One of my favorite memories when I was teaching was dealing with my students’ endless questions. Perhaps, they see us, teachers, as a walking and talking encyclopedia or like google search engine who knows and provide them everything they want to know. Some asked silly and funny questions out of nowhere. And there were also some students asked serious and personal questions, asking for advice. They give their hundred percent trust on their teachers, sometimes more than the trust and faith they have given their family. And as for me, I appreciated it. I want to share one of my memorable experience being a teacher.

It was the start and first day of the school year when I asked my second grade students to introduce themselves one by one in the class, their names, what their parents do, how many siblings they have, their dreams, something like that. One boy caught my attention when he said that they are three siblings with three fathers and a mother working abroad and he had not seen his father since birth, and his dream was to find his father. The rest of the class laugh as they thought it was a joke, having different fathers. I asked them to stop laughing and told them that it happened sometimes.

After the introductory moment, as the whole class were quietly doing a seatwork, one of them raised his hands and asked questions. As I looked back, I wasn’t that surprised knowing who’s that student, the same one who shared to class that he doesn’t know his father. It was Sam, one of the youngest famous student in the school because of his sarcastic and naughty behavior. His past teachers complained about him so much. In fact, he was a frequent visitor in the guidance counselor office as early as kindergarten up to 1st grade. What really caught my attention was his innocent look while asking questions, “Teacher, why my father is different from my siblings’? Isn’t it unfair because they know who’s their father was but I didn’t know who’s mine? Why do you think my mom have three husbands, unlike others who have only one?” I was really surprised from that questions coming from a seven year old little boy, actually, I didn’t know how to react. I knew a little about his family background but not everything of course. The whole class were waiting for my response, but I was speechless for about a minute.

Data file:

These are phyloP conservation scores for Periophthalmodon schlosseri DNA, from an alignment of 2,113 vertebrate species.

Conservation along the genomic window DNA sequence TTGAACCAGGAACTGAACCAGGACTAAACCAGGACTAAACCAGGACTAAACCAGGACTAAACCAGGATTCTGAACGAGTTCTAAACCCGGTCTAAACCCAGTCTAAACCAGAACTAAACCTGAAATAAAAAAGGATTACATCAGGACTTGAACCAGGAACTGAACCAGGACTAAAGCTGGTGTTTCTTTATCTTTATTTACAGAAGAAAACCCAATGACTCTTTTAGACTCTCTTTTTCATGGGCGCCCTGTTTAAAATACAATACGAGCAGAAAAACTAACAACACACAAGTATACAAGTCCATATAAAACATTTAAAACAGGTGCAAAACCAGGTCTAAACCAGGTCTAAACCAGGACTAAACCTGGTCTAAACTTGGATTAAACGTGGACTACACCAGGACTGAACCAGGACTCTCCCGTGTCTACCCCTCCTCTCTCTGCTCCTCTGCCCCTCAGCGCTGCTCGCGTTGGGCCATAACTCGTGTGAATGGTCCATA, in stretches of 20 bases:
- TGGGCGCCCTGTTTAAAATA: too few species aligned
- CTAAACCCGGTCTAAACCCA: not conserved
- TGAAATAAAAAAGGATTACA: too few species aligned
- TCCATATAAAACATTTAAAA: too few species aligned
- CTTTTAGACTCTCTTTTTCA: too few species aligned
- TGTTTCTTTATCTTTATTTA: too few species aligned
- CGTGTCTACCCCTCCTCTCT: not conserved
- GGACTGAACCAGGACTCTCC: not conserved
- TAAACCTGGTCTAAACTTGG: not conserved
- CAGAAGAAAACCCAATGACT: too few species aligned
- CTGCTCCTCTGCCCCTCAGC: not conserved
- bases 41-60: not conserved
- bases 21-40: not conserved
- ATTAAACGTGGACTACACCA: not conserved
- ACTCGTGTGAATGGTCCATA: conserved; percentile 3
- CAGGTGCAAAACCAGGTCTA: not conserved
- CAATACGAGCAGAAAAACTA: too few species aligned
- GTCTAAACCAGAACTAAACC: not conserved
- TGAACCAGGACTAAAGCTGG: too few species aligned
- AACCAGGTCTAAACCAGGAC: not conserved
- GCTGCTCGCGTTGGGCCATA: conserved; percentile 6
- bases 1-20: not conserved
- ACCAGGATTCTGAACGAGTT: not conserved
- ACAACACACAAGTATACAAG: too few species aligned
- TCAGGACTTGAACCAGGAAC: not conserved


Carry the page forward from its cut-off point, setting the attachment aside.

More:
I called Sam to come closer and sit infront of me, and I asked the rest of the class to continue what they were doing. I told him if he asked her mom the same questions, because his mom is the perfect person to ask. He said he did asked already but his mom never answered and just scolded him whenever asked questions like that. He said he also asked his previous teachers the same questions but ignored him. That’s why he asked me too and because I am a teacher, he expected me to know the answers to all the questions in the world. He looked straight me in the eyes waiting for my answer. Yet, still no words coming from me. I need to think carefully what to answer, he’s just a kid and I know his faith towards me as his teacher is greater than anyone else. I didn’t want to disappoint him or ignore him, as he already experienced it many times. I just told him that having different fathers can happened sometimes and when he get matured, enough to understand everything about his family, he might get the right answers from his mom or by himself. I explained to him that for now, he just need to focus on his study and enjoy his life being a child without worrying too much about his family issue.

I didn’t know if I satisfy him with my answers as I saw him teary eyed looking outside the window. He looked at me again and asked if I hate him like his past teachers because of his behavior. I said no reason for me to hate him and that he’ll just need to behave and be good to others. He smiled and nod at me. He told me I was the first person who answered him nicely. That’s it I thought, I felt relieved. I overcome another difficult moment in my life as a teacher. I realized that Sam just needed more attention and appreciation, his negative behavior was because he seek attention from others.

Since then, Sam openly talked with me about his unknown father, that he will search for him when he grows up and that he’s not mad with his mom. And we were both happy when we met again after two years, as he became my student for the second time in 5th grade. He’s a bit mature, less naughty and smarter then, but he still asks me questions not an ordinary kid will ask. He was indeed one of my student I would never forget.

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